by John Galt
January 22, 2017 14:40 ET
The American people have been living a hopium induced dream laced with Hollywood special effects and tons of voodoo economics magic tricks initiated under the direction of former President Obama. To understand why there is a nightmare which keeps the academics and Janet Yellen awake at night, one must review the events under the Obama regime which are going to lead to a seminal moment for the American economy and indeed, the very structure of the Federal Reserve Bank’s actions over the last eight years.
In March of 2013, the Obama regime decided to order the government to re-calculate its methodology for Gross Domestic Product (GDP). Included in the revisions for the measurement process were some absurd assumptions as outlined in this excerpt from an article on the subject by the U.K. paper The Guardian:
For the first time, the US is changing the way it measures its economic growth, the measure we call our gross domestic product. Starting in July, the keepers of US economic data at the Bureau of Economic Analysis will stand over the usual cauldron of GDP – a stew that includes how much Americans consume, government spending, investment, exports and imports. They’ll begin to add new ingredients that, in a puff of smoke, will create a more favorable, higher gross domestic product.
The new ingredients include Hollywood royalties from TV, movies and songs – some Tinseltown magic, really – as well as revenues from scientific research and development. Like a feelgood movie, this will make us feel positive, briefly – boosting our GDP by as much as 3% from its currently anemic level of 0.4%.
And indeed, the Obama directive created a boost to his post-Great Recession GDP numbers and making President Bush’s GDP numbers look worse. If that was not a political move, the by God, I don’t know what one is. However there is more to this than meets the eye.
In an excellent review of the changes from Seeking Alpha on April 24, 2013 this key portion of the article highlights the fallacy of the Obama-era changes:
The government made a significant change in the gross investment number (I), which now includes R&D spending, art, music, film royalties, books, theatre. This change in GDP statistics has not been implemented elsewhere in the world. So the U.S. is the first to accomplish this rewriting of the GDP number.
Research and development (R&D) spending, which shouldn’t even be accounted for as investment, adds a significant amount to the U.S. GDP number. It accounts for around 2% of U.S. GDP. Art, music, film royalties, books and theatre add another 0.5% to U.S. GDP. Another adjustment has been made to pension accounting. Previously, pension spending was included in GDP. After this adjustment however, we also look at the “promise” to pay out pensions. So we are talking about imaginary numbers that are now included in GDP. A last example is found in real estate. Commissions, legal bills and expenditures on real estate transactions are included in GDP as “investment.” Obviously these expenditures aren’t associated with real production.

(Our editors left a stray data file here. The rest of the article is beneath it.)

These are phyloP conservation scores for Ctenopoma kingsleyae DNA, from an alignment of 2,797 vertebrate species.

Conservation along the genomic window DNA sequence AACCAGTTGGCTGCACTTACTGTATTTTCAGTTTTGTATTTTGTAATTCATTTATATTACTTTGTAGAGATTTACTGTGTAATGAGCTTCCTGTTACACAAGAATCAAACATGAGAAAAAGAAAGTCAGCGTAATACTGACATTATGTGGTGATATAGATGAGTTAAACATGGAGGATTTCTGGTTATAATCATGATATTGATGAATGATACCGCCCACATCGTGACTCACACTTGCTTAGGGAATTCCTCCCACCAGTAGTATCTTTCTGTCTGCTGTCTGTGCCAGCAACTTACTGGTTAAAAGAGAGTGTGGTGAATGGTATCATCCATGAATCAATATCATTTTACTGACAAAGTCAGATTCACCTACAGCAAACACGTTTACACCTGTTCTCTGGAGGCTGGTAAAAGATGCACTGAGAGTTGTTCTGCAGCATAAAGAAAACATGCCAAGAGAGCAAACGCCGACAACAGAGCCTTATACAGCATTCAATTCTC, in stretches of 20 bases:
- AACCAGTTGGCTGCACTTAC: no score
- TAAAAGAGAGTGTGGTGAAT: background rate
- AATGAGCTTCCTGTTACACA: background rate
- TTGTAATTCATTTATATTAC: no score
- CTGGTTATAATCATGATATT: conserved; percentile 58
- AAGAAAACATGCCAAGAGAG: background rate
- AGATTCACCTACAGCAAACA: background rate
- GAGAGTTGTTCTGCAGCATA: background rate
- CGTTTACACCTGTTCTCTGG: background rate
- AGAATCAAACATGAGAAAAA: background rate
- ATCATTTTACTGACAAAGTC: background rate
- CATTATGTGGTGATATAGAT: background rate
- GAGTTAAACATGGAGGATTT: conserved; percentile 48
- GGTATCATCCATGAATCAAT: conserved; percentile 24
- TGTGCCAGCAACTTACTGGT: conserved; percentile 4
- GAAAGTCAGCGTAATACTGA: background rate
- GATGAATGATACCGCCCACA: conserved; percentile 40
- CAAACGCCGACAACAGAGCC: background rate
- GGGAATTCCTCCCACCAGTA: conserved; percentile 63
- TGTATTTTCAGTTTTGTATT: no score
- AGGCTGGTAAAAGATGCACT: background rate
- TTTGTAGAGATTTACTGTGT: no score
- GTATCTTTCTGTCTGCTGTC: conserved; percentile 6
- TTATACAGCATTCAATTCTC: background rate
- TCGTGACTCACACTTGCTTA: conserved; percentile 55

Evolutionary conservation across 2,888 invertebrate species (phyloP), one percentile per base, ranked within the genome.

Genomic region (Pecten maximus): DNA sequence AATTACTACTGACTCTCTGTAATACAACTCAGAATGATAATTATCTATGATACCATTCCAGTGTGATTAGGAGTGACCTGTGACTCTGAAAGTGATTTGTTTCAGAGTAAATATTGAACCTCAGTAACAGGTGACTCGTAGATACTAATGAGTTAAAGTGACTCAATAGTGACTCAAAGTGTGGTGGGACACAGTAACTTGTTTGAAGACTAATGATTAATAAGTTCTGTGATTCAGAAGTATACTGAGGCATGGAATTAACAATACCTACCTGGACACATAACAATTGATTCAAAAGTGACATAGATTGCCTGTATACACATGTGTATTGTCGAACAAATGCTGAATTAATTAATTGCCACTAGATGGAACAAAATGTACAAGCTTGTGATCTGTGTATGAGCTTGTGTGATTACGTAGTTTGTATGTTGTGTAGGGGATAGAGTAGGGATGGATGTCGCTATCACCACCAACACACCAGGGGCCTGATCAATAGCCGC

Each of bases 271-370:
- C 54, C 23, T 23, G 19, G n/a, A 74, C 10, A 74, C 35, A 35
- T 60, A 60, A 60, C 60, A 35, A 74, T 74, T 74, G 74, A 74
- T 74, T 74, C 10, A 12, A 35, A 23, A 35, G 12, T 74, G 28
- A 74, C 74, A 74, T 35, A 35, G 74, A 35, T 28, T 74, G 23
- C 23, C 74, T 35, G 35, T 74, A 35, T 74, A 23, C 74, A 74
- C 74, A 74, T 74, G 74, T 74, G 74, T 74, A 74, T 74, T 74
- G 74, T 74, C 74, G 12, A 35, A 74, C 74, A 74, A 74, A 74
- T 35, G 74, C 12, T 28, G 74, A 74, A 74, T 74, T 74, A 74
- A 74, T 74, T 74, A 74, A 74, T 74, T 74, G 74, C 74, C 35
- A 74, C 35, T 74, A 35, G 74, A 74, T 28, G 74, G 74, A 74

One of the consequences is that comparing the GDP number between other countries and the U.S. is not transparent anymore. It is like comparing apples and oranges. GDP should measure real production (like building a factory) and what the U.S. government added here is not real production. It is a measure of spending in the economy and there are items in the GDP number that don’t add real value to the economy (like writing books).
Second, while the GDP number gets inflated upwards, all macroeconomic indicators that are based on the GDP number will be adjusted with it. For example, the debt to GDP, which is at 105% now (Chart 1), will drop 3% just because of this adjustment to the GDP number. This fictitious drop in debt to GDP will highlight that the U.S. improved its debt load, while it did not. Another example is government spending as a percentage of GDP. By increasing the GDP number, we will get a lower government spending number, which allows the government to increase spending.